Jan. 8 (Bloomberg) -- Joseph Sigelman, a former co-chief executive officer of PetroTiger Ltd., was released on $4.4 million bail on charges that he paid bribes to an official at Ecopetrol SA, Colombia’s state-controlled oil company.
Sigelman, 42, appeared today in federal court in Camden, New Jersey, after taking a plane from Guam, according to Rebekah Carmichael, a spokeswoman for U.S. Attorney Paul Fishman. He was arrested Jan. 3 in the Philippines and appeared at a bail hearing yesterday in federal court in Guam.
Sigelman was charged with another former co-CEO, Knut Hammarskjold, 42. Sigelman’s attorney, Andrew Lourie, didn’t immediately respond to phone and e-mail messages seeking comment.
Hammarskjold was charged Nov. 8 and arrested 12 days later. He was released on $700,000 bail on Dec. 4. Former general counsel Gregory Weisman, 42, pleaded guilty Nov. 8 to his role in the scheme.
As part of his bail package, Sigelman must stay in the Long Island, New York, home of his parents, Carmichael said.
The co-CEOs funneled payments through the wife of an official at Ecopetrol, Latin America’s second-largest oil company by market value, authorities said. The official wasn’t identified in court papers.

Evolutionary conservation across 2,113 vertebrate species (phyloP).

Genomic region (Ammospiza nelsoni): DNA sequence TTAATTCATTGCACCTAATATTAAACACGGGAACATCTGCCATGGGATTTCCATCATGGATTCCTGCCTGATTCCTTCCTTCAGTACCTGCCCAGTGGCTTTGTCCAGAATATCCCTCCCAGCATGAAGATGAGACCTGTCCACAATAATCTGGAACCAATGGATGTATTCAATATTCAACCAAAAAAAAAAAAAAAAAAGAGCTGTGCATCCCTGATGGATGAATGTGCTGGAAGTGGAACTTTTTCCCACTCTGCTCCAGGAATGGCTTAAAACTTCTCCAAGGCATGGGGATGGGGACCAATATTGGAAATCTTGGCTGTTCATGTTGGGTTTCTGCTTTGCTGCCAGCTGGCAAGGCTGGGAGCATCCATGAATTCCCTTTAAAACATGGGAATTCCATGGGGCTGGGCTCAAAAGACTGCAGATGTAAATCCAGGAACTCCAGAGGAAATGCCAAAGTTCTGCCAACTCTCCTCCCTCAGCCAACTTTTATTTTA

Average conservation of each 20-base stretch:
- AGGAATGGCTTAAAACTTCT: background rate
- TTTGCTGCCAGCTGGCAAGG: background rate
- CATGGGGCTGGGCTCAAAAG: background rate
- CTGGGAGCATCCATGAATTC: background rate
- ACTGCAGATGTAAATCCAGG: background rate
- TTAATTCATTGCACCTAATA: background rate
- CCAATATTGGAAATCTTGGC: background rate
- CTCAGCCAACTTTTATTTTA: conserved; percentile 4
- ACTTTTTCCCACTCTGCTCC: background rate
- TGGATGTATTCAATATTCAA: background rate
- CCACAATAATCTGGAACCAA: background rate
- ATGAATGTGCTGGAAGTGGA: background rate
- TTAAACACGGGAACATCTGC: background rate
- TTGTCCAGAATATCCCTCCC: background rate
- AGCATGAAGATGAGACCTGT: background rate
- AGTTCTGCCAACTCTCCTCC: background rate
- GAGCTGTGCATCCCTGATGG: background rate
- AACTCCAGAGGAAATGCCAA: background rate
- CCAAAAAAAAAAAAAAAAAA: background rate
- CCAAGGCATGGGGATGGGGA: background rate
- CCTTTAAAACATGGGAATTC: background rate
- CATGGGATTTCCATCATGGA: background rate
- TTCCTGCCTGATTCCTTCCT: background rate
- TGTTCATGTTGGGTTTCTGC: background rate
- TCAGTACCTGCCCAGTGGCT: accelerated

Prosecutors also charged the three men with a separate kickback scheme involving the purchase of another company on behalf of PetroTiger and several of its directors, who helped fund the deal. PetroTiger is a British Virgin Islands-based oil and gas company.
The defendants increased the purchase price, and two owners of the target company agreed to kick back a portion of the higher amount, authorities said. The men had the payments deposited into Sigelman’s bank account in the Philippines and created a side letter to justify the payments. They referred to the payment as the “Manila Split,” according to authorities.
Both Sigelman and Hammarskjold were charged with conspiracy to commit wire fraud, conspiracy to violate the Foreign Corrupt Practices Act, conspiracy to commit money laundering, and three counts of violating the FCPA. They face as long as 20 years in prison if convicted of the most serious charge. Weisman pleaded guilty to conspiracy to violate the FCPA and commit wire fraud.
Sigelman had served as chairman of Atlantic, Gulf & Pacific Co. of Manila Inc. until yesterday, when he resigned and was replaced by Cesar Buenaventura, according to a company statement. Weisman worked as AG&P’s general counsel from June 2011 to March 2013, when he was replaced by Manuel Alberto R. Colayco, according to the company.
The cases are U.S. v. Hammarskjold, 13-mj-2086, U.S. v. Sigelman, 13-mj-02087, and U.S. v. Weisman, 13-cr-730, U.S. District Court, District of New Jersey (Camden).
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